Even though vocal jazz standards derive from the U.S. musical theater tradition of the early 20th century, very few stage musicals have featured a score for jazz singers. Two recent jazz musicals, both conceived and written by prominent jazz instrumentalists, chart fresh territory in this regard.

In their stage production A Bigger Show, jazz pianist/composer Mike Westbrook and lyricist Kate Westbrook put forth a wry, cynical view of life in the internet age. The piece portrays a carnival world where violence, sex, and cordon bleu are indistinguishable from freedom, tolerance, and jokes. Music—jazz specifically—offers deliverance from this dystopia; in the finale the Westbrooks urge listeners to “feel the beat of a heart…seize the gift of a life in flesh, blood and bone” and to “spin the waxeywork”—an allusion, one presumes, to the pre-digital age when folks listened to vinyl records and got to know each other face-to-face. Mike Westbrook and The Uncommon Orchestra performed the work at the Exeter Barnfield Theater in the U.K. in July 2015, and the recording of that performance, A Bigger Show: Live (Westbrook Records), launched in February of this year. The show demands tremendous versatility from its 21-piece big band and three actor/singers; the compositions include sections with structured vocal harmonies and free improvisations, rock numbers and jazz numbers, dialogue and spoken word, and both electronic and acoustic instrumentation. Ironically, the only way U.S. listeners can hear this exciting work at the moment is via the digital recording, ordered online. In the absence of a U.S. tour or waxeyworks, however, the CD will have to do.

Bassist William Parker has been working on a jazz musical for more than 20 years. The undertaking is ambitious and requires careful treatment: in the project Parker uses avant-garde song forms and poetry to explore the themes of death, sacredness, and healing. As with A Bigger Show, the protagonists find themselves in a crumbling world that the magic of music can save—in this case, through its power to spread joy. Parker collaborated with singer Lisa Sokolov and pianist Cooper-Moore on a recording of 19 of the 60 songs that Parker has written for the musical.  The resultant CD, Stan’s Hat Flapping In The Wind (Centering Records), contains a mix of somber reflections (odes to deceased friends like Ornette Coleman, Jeanne Lee, David S. Ware) and palliatives to grief (the beauty of nature, compassion, life itself). Sokolov’s impassioned vocals serve as a strong vehicle for Parker’s message. When she sings “see what it is that makes the grass grow…makes the sun rise,” the lyric becomes a question that the listener must answer. Not everyone will agree with Parker’s conclusion or come up with an answer of their own, but there’s value in the asking.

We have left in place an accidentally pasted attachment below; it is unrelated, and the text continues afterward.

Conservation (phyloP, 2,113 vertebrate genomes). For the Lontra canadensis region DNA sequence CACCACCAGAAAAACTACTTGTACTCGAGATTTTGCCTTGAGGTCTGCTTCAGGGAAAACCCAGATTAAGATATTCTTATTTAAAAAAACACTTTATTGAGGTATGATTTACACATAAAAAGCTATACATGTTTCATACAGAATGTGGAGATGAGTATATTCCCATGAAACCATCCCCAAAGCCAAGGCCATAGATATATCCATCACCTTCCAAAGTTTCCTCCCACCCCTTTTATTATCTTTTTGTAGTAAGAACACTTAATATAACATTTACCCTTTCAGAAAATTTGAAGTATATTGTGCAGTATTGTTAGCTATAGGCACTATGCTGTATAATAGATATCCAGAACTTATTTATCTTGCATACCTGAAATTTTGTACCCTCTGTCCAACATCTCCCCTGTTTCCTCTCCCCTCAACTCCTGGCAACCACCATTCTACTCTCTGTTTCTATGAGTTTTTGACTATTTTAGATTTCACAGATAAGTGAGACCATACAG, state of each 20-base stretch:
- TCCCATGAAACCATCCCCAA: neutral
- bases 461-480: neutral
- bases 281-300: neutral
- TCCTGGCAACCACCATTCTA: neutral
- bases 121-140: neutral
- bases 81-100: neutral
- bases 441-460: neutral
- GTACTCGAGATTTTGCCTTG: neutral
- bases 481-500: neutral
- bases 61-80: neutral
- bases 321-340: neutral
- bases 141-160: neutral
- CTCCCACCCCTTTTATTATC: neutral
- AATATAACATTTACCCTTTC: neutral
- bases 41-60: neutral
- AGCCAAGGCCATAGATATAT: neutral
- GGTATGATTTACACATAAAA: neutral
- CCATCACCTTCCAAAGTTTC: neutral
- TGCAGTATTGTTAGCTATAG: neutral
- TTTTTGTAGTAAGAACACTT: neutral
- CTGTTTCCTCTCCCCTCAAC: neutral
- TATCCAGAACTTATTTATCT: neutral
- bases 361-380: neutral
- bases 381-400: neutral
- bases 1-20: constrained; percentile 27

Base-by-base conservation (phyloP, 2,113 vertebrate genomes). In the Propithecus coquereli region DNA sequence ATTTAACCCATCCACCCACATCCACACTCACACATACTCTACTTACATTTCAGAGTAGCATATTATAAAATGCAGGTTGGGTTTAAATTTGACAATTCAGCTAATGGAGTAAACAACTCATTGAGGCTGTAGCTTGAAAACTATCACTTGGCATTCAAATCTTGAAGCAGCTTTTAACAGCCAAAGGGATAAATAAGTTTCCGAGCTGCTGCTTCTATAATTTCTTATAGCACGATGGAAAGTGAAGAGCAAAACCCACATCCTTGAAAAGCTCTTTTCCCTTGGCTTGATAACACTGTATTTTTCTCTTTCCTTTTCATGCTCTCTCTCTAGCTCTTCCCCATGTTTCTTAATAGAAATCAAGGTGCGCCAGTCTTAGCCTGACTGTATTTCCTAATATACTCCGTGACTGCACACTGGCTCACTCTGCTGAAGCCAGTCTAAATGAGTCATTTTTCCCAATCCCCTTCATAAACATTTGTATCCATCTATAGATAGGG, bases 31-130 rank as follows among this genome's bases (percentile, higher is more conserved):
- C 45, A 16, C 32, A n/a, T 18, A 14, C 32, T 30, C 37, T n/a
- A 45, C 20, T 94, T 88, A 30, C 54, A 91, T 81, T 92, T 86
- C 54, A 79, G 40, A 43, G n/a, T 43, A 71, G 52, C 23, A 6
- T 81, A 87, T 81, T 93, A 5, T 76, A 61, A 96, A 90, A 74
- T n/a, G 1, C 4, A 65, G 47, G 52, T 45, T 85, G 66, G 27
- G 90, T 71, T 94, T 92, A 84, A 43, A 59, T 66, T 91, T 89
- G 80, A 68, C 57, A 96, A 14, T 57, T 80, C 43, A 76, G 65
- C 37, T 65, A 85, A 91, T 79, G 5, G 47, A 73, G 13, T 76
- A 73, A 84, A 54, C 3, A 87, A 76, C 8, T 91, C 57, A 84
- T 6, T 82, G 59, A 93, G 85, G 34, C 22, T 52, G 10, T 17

Singer Jane Monheit has a new CD and a new label, her own Emerald City Records. The Songbook Sessions: Ella Fitzgerald, which hits the street on April 8, reveals Monheit’s skills with free feels and out arrangements—a departure from her more traditional approaches to Songbook material and a fitting, modern tribute to the iconic Fitzgerald. One particularly intriguing twist is a medley of the Gershwins’ “I Was Doing All Right” with Amy Winehouse’s “Know You Now” as a slow, provocative Latin tune. Trumpeter Nicholas Payton, who arranged this tune and five others on the disc, engages with Monheit in charming musical banter on the brighter tunes (“Where or When”) and in shared pathos on the heart-breakers (“Ill Wind”). Their collaboration is a compelling one that promises to push Monheit into new directions as a recording artist, toward her own personal Oz perhaps.

This month, Jazz Appreciation Month, the U.S. Postal Service will issue a commemorative stamp in honor of singer Sarah Vaughn. The stamp takes its image of Vaughn—eyes closed, head back, lips parted slightly in song—from a painting by artist Bart Forbes. If you buy a sheet of the Vaughn stamps, you’ll find a list some of Vaughan's well-known Songbook tunes (“Body and Soul,” “Misty,” and “Autumn in New York”) printed on the back. A trip to the post office never sounded so good.

For a better world: Becca Stevens will be singing in the fifth annual Concert to Feed the Hungry, sponsored by Buddhist Global Relief, at Middle Collegiate Church on April 9. Also, registration is now open for Bobby McFerrin’s Circlesongs at Omega Institute in Rhinebeck, N.Y., an August vocal improv workshop that offers participants “the freedom to play, sing, invent, and imagine.”

(Reprinted from the April 2016 issue of The New York City Jazz Record.)